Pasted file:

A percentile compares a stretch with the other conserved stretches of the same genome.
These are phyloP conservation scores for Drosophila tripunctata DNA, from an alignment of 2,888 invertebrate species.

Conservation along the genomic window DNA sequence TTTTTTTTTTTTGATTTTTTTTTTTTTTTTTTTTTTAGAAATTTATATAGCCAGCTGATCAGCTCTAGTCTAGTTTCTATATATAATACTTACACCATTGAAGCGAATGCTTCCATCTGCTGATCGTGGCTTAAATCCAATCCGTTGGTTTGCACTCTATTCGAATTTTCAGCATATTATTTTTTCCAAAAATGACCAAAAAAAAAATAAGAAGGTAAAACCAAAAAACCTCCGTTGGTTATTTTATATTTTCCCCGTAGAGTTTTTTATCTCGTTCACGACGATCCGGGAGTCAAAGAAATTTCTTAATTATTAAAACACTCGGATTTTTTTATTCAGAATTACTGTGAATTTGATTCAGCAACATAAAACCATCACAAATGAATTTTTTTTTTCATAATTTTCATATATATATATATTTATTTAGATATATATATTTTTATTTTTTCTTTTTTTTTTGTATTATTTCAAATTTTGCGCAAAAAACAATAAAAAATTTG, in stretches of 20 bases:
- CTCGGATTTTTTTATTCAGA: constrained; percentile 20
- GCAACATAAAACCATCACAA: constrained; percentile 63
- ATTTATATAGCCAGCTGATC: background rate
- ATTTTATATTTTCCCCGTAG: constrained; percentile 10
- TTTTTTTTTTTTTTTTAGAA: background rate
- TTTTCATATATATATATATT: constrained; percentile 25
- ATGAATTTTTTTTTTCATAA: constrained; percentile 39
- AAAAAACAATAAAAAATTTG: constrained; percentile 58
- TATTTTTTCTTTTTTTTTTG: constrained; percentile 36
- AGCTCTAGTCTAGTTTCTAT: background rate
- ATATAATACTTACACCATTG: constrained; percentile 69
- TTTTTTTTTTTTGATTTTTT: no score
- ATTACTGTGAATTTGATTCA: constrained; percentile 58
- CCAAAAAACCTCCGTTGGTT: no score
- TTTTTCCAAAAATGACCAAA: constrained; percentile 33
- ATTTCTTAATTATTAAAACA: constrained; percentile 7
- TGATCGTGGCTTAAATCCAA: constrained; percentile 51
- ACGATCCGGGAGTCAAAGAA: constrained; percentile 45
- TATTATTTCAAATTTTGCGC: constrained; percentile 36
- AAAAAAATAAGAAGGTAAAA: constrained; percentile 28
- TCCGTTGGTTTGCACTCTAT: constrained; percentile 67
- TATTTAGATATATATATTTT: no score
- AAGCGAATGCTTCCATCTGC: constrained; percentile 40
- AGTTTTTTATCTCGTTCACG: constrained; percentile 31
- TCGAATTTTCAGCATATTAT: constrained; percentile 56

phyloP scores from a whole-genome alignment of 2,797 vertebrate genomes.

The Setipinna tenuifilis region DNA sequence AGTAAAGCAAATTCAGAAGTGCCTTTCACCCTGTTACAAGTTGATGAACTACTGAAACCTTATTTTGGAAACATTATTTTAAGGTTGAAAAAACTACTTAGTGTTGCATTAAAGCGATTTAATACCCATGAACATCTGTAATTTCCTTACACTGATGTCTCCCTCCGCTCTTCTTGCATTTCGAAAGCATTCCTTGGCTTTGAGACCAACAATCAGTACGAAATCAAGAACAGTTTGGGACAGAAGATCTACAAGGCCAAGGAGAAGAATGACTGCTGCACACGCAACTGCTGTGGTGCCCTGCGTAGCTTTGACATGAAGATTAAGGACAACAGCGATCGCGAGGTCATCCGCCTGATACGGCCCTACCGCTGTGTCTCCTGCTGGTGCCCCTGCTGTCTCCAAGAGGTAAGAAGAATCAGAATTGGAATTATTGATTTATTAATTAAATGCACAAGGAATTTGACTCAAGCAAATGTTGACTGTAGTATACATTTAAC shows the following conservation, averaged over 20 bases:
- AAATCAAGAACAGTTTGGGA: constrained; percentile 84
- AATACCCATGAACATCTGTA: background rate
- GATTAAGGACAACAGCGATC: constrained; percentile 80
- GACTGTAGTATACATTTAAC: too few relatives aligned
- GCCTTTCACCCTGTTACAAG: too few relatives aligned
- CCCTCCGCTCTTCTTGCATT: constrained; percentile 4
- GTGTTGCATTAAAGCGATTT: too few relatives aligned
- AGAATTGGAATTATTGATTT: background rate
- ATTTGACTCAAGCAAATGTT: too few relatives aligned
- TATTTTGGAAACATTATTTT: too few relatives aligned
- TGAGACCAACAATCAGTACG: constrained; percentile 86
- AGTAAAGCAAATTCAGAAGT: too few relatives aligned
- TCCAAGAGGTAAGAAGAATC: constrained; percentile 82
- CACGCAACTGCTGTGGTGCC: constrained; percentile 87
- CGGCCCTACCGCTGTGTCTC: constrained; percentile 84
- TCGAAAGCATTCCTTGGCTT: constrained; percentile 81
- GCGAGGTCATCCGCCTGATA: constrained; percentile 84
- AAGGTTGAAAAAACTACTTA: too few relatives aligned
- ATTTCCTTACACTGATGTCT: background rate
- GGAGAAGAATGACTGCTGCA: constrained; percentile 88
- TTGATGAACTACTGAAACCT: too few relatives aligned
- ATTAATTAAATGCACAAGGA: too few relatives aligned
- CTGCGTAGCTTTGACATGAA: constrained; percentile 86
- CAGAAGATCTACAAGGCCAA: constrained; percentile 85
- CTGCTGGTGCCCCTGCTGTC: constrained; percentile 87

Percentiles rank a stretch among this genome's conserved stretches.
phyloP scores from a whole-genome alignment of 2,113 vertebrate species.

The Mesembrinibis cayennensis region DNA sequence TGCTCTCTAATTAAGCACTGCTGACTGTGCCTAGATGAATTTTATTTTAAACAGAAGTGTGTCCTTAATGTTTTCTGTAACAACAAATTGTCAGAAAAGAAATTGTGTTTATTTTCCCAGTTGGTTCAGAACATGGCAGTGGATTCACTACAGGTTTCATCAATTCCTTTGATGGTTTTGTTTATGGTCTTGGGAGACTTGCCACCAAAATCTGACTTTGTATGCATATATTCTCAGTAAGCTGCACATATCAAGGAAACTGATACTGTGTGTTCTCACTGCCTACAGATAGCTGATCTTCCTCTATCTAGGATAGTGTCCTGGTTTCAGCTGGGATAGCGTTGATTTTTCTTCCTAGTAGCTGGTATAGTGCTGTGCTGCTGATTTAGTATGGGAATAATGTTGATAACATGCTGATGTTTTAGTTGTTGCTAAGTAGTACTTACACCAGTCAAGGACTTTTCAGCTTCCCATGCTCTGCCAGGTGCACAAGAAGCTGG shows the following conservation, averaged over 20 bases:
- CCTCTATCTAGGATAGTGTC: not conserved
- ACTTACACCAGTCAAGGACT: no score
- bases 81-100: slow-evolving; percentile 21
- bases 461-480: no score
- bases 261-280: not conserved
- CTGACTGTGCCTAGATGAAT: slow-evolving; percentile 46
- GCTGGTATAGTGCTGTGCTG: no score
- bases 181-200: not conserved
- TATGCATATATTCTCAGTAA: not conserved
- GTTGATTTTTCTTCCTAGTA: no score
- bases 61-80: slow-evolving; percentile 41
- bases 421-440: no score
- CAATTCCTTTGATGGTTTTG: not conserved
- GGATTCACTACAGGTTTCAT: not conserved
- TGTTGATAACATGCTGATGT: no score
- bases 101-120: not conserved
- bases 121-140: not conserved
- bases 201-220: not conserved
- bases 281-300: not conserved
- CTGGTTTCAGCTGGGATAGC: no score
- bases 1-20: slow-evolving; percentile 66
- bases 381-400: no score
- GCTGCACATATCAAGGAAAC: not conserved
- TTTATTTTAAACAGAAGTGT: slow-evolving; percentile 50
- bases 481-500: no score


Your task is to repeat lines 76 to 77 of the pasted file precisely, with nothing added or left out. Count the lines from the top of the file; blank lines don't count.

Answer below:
- bases 201-220: not conserved
- bases 281-300: not conserved